#Chemsafety programming at #ACSSanFran
Mar30

#Chemsafety programming at #ACSSanFran

The 253rd ACS National Meeting starts on Sunday in San Francisco. Here’s what’s planned for chemical and laboratory safety; the Division of Chemical Health & Safety has its usual CHAS-At-A-Glance ready for printing. You can also find CHAS and the Committee on Chemical Safety in the Expo at booth 1125. Note: I did not have time to proofread this after putting it together. If there’s something that you want to see, double-check the time and location with the actual program! SUNDAY, April 2 Morning Division of Chemical Health & Safety Executive Committee Meeting (agenda book); 8:00 am-noon, Park Central, Franciscan I room Afternoon High School Program; 1:00-4:25 pm; SF Marriott Marquis, Golden Gate C2 room (CHED, WCC) Establishing a culture of laboratory safety in secondary education Sex, drugs, and the high school chemistry curriculum Best Practices in Selecting & Presenting Safety Training Content; 1:30-3:20 pm; Park Central, Olympic room (CHAS, CCS, PRES) Connecting safety culture to the educational mission Preliminary results of the chemical safety information and education survey Building safety culture through targeted training Flipped classroom techniques in safety training Relevant content, positive attitude, and memorable presentation Ask Dr. Safety: Chemical & Occupational Safety in the Cannabis Industry; 3:35-5:15 pm; Park Central, Olympic room (CHAS, CCS) Sensible approach to workplace drug testing for cannabis Chemical and occupational safety in the cannabis industry MONDAY, April 3 Morning Committee on Chemical Safety meeting; 7:00-11:30 am; Hilton SF Union, Continental Ballroom 6 Textbooks & the Practice of Science: Before, During & After Gutenberg; 8:45-11:25 am; Park Central, Metropolitan III room (CINF, CHED, HIST) Supporting transmission of knowledge for chemical safety education: An information workflow supplement to the laboratory textbook Cannabis: Emerging Challenges in Regulations, Product Analysis & Processing; 9:00-11:25 am; Park Central, Olympic room (CHAS, CCS, SCHB) Cannabis analysis: An overview of testing requirements and challenges in a rapidly emerging industry Quality control analysis of contaminants in the medical cannabis market in California: Pesticide, plant growth regulators, residual solvents, and microbiological contaminants in cannabis, cannabis extracts, and cannabis infused products States as cannabis laboratories: The far-reaching implications of federal non-recognition in the regulation of marijuana contaminants Assessing regulatory compliance at medical cannabis operations in the United States for patient focused certification Challenges cannabis laboratories face in product analysis representative samples Hemp as a nutritional supplement: Ensuring potency, safety, and regulatory compliance in manufacturing cannabis-derived health products Teaching Laboratory Safety in the Undergraduate Chemistry Curriculum, exhibitor workshop by Flinn Scientific; 9:30 am-noon; Moscone Center room 250 Afternoon Undergraduate Research Posters; noon-2:00 pm; Moscone Center, Hall D (CHED) Chemical safety and chemical disposal Cannabis: Emerging Challenges in Regulations, Product Analysis & Processing; 1:30-4:05...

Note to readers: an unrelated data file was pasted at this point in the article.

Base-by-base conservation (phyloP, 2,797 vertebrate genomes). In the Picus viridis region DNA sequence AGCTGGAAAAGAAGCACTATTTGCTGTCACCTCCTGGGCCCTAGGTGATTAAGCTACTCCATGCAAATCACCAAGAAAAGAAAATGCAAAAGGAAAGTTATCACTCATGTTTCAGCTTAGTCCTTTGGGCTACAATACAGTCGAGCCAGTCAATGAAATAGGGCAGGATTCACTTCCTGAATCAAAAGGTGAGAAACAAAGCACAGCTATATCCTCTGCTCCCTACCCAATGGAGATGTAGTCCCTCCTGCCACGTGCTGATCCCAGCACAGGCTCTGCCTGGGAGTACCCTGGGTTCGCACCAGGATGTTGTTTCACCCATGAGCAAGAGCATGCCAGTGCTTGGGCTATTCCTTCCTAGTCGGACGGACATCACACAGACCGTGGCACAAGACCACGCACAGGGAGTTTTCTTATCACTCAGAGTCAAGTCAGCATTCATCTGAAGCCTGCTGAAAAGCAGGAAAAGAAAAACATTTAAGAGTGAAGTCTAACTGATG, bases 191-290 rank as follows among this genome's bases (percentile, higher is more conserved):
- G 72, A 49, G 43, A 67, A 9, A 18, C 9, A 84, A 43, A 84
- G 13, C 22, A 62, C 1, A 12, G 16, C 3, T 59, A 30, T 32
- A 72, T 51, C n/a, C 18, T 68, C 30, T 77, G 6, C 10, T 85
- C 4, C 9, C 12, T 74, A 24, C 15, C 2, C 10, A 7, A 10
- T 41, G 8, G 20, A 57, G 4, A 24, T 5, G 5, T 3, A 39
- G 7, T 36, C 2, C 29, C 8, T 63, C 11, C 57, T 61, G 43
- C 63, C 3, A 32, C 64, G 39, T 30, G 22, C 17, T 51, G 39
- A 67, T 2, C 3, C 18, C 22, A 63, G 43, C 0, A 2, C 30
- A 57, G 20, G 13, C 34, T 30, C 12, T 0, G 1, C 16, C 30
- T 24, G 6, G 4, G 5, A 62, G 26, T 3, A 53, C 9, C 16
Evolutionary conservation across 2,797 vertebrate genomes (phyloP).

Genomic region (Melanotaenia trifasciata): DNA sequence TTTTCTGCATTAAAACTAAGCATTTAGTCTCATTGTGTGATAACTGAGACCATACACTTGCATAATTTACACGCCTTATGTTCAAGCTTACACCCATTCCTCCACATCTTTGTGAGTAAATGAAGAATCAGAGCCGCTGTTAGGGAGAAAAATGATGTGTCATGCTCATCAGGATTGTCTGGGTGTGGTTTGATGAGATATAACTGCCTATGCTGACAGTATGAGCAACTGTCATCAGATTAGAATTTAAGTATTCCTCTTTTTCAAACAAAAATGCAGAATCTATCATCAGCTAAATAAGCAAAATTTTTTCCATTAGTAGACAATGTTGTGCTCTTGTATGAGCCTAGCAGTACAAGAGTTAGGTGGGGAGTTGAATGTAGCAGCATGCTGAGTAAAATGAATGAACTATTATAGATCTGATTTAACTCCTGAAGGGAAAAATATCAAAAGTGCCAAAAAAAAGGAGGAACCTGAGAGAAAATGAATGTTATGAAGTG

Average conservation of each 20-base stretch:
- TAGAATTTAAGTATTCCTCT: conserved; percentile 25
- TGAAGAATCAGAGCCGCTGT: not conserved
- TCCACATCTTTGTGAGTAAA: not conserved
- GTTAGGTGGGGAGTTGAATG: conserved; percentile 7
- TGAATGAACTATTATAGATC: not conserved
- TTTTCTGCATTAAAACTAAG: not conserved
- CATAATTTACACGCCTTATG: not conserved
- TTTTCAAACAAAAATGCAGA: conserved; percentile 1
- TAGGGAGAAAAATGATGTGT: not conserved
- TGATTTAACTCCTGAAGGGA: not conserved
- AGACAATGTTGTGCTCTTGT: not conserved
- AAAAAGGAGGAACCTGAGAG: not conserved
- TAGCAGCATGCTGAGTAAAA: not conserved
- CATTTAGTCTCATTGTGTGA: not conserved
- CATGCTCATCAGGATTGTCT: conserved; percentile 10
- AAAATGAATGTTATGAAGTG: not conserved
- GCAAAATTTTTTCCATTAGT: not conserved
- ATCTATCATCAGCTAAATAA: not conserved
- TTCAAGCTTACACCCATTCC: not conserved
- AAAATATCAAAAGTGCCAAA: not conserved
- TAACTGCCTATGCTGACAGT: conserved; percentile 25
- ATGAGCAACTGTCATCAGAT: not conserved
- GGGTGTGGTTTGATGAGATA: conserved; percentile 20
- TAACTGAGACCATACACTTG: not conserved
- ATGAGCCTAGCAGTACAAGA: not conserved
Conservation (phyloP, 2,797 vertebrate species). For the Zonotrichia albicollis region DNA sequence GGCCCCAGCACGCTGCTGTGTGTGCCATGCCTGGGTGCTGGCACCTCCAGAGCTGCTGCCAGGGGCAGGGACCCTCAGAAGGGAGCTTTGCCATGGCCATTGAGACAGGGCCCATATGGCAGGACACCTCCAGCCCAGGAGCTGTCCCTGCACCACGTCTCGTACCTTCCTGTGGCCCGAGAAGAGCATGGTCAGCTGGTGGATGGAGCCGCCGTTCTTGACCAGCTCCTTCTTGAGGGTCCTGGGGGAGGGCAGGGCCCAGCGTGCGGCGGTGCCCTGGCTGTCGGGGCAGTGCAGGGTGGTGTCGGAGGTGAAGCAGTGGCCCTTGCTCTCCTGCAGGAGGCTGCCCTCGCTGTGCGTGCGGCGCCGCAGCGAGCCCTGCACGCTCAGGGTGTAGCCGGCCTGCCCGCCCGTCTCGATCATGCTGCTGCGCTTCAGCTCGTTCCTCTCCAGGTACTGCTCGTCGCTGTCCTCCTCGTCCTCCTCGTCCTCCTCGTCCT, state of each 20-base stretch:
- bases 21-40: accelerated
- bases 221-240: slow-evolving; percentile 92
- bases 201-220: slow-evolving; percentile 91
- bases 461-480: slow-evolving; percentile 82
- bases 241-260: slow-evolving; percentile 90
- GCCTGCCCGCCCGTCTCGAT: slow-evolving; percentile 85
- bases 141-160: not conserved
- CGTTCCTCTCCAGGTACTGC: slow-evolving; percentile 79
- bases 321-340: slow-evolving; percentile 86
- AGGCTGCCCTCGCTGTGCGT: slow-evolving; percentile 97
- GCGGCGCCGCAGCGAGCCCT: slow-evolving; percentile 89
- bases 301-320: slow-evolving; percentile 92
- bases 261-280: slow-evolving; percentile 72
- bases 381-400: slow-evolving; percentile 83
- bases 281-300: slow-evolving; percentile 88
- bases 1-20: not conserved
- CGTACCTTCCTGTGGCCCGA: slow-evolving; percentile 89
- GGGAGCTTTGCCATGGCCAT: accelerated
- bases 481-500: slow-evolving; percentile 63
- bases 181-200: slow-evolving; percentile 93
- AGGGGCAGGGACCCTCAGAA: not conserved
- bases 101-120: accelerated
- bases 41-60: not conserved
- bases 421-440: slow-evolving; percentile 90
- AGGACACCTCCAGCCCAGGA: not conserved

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Safety workshops before #ACSSanFran
Feb28

Safety workshops before #ACSSanFran

The American Chemical Society’s Division of Chemical Health & Safety is running workshops on the Friday and Saturday before the society’s National Meeting in San Francisco in April  Friday, March 31: Laboratory Waste Management Lab Safety – Beyond the Fundamentals Saturday, April 1: How to be a More Effective Chemical Hygiene Officer Reactive Chemical Management for Laboratories & Pilot Plants Using ACS Lab Safety Resources in the Classroom Cannabis Chemistry Extraction & Analysis Cost and registration information is here. The division plans to run the same workshops before the ACS national meeting in Washington, D.C., in...

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#Chemsafety scalability, sustainability, and transferability at #ACSSanFran